The apparatus and method of the present invention rapidly determines the onset or presence of systemic inflammatory response syndrome (SIRS) , sepsis, severe sepsis, or septic shock based on analysis performed on the liquid portion of the blood of a mammalian subject such as a human patient. The apparatus includes means for detecting the existence of inducible nitrio oxide synthase (iNOS) in the liquid portion of the blood of the human patient or mammalian subject without also detecting, or cross reacting, with eNOS or nNOS . Specifically, such means may include an immunoassay that can rapidly detect and quantitate the presence or change in amounts of iNOS in plasma, serum, or whole blood. It has been found that iNOS is generated by a human patient early in an episode of SIRS and prior to the onset of severe sepsis and septic shock.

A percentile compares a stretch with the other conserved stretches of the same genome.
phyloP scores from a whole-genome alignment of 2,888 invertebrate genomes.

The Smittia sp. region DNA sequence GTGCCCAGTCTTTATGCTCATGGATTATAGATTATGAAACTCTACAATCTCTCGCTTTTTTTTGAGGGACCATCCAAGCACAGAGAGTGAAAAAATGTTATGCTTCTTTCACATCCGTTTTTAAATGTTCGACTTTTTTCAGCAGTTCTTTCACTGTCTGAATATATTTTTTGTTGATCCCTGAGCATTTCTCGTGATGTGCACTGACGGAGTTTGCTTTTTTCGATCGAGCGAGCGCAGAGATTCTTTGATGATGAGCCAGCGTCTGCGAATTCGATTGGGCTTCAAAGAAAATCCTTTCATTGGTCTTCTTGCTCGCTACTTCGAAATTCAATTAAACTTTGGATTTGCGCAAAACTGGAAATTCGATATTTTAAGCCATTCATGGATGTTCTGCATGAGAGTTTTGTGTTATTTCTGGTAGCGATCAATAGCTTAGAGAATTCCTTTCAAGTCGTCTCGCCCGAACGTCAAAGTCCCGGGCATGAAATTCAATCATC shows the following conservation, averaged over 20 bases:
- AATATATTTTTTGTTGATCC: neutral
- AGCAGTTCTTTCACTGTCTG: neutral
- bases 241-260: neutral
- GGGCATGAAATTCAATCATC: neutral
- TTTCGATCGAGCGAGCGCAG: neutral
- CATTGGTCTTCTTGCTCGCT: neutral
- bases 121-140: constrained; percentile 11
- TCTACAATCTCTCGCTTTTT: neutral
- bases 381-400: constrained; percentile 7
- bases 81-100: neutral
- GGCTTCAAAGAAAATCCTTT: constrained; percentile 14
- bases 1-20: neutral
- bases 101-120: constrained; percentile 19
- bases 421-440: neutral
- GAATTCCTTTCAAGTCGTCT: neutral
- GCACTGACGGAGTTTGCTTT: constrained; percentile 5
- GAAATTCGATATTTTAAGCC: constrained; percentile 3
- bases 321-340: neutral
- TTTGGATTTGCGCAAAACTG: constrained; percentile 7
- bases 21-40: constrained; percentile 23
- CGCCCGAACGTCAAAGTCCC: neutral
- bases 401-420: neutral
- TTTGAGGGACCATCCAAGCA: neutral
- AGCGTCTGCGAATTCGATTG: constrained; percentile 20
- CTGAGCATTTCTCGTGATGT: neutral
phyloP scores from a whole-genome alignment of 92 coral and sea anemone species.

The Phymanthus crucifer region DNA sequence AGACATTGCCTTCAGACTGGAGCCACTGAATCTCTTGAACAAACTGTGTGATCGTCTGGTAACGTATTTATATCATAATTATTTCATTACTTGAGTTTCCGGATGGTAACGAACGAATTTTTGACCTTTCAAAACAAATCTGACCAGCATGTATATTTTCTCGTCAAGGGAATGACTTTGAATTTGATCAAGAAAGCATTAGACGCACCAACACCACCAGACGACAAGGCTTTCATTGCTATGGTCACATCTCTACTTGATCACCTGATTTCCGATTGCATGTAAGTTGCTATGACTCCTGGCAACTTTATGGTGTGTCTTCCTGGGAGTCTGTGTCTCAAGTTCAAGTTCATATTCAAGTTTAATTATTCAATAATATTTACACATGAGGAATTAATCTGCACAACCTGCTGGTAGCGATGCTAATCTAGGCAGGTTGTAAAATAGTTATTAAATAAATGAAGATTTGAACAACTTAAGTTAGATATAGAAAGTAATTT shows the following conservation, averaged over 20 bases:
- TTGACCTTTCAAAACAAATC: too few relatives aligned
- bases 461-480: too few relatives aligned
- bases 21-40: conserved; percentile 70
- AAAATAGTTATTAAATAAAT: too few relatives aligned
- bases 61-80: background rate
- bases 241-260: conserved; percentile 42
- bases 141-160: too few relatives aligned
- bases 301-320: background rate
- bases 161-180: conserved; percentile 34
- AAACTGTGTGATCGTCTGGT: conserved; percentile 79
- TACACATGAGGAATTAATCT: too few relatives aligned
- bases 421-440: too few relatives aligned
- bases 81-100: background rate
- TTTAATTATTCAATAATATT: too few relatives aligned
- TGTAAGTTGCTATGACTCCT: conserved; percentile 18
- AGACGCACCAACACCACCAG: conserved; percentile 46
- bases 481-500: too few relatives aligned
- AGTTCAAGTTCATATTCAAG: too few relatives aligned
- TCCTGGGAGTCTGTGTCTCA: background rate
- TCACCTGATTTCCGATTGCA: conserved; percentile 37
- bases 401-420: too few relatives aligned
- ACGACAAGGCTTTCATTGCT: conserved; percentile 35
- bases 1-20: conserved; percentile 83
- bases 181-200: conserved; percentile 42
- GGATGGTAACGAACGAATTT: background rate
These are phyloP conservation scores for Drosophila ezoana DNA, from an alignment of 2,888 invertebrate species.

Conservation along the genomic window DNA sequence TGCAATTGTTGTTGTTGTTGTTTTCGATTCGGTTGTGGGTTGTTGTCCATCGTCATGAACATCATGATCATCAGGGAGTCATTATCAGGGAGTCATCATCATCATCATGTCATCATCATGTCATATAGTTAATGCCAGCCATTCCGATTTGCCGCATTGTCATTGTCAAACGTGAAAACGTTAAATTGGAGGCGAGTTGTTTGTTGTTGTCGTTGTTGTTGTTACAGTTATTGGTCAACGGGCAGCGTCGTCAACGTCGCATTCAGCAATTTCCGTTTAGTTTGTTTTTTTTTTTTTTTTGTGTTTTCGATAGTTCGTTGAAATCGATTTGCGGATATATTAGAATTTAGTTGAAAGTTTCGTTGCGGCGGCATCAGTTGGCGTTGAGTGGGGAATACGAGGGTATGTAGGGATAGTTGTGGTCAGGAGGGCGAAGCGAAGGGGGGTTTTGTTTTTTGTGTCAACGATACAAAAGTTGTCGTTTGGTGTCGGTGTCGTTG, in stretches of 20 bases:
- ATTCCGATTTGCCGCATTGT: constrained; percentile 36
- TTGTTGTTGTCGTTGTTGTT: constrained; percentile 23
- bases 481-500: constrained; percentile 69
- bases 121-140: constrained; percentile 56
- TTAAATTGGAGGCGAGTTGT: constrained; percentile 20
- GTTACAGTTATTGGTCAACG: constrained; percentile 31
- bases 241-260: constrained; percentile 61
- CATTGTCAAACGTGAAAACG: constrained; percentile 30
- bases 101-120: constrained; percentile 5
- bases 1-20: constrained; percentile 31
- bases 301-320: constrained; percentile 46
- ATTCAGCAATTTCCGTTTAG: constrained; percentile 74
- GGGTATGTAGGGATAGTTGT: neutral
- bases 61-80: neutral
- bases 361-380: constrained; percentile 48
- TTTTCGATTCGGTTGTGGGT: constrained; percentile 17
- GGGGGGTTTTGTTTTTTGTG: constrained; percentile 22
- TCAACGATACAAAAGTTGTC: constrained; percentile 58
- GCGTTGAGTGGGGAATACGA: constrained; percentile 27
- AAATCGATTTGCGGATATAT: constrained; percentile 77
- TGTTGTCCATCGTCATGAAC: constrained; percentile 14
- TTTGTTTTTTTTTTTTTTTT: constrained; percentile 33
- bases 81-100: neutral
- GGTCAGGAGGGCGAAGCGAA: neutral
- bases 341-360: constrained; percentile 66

The assay of the present invention utilizes a monoclonal antibody, preferably the IgG fraction of anti-iNOS monoclonal antibody clone 21C10-ID10 which binds to residues number 39-45 of human iNOS. Such clone is identified in prior noted patent application serial number 08/833,506. The antibody is adsorbed onto a solid support or carrier, preferably the wells of a white EIA microtiter plate. This antibody is known as the "capture antibody" and is used to bind the iNOS contained in a sample or specimen of the liquid portion of the blood of the mammalian subject. Preferably such liquid sample may be whole blood, plasma, or serum. Simultaneously a labeled detection antibody, anti-iNOS monoclonal antibody, is bond to form a sandwich in a one step reaction. Such label detection antibody is preferably a biotinylated anti-iNOS monoclonal antibody as the IgG fraction of clone 21A1-F8 identified in the above-mentioned patent application. Following the formation of the sandwich, unbound labeled detection antibody is removed by washing and an excess amount of an appropriate binding partner, such as enzyme conjugated streptavidin or enzyme conjugated anti-biotin antibody is bound. Again, unbound material is removed by washing and a chemiliuminecent substrate is added. The bound enzyme converts the substrate into certain products with the emission of photons of light. Such photons are detected and measured by a luminometer. The amount of light that is produced during a fixed length of time is directly proportional to the amount of iNOS contained in the sample or specimen of the liquid portion of the blood of the mammalian subject. In other words, as the amount of iNOS increases in the liquid portion of the blood of the mammalian subject, the amount of light generated by the assay of the present invention increases.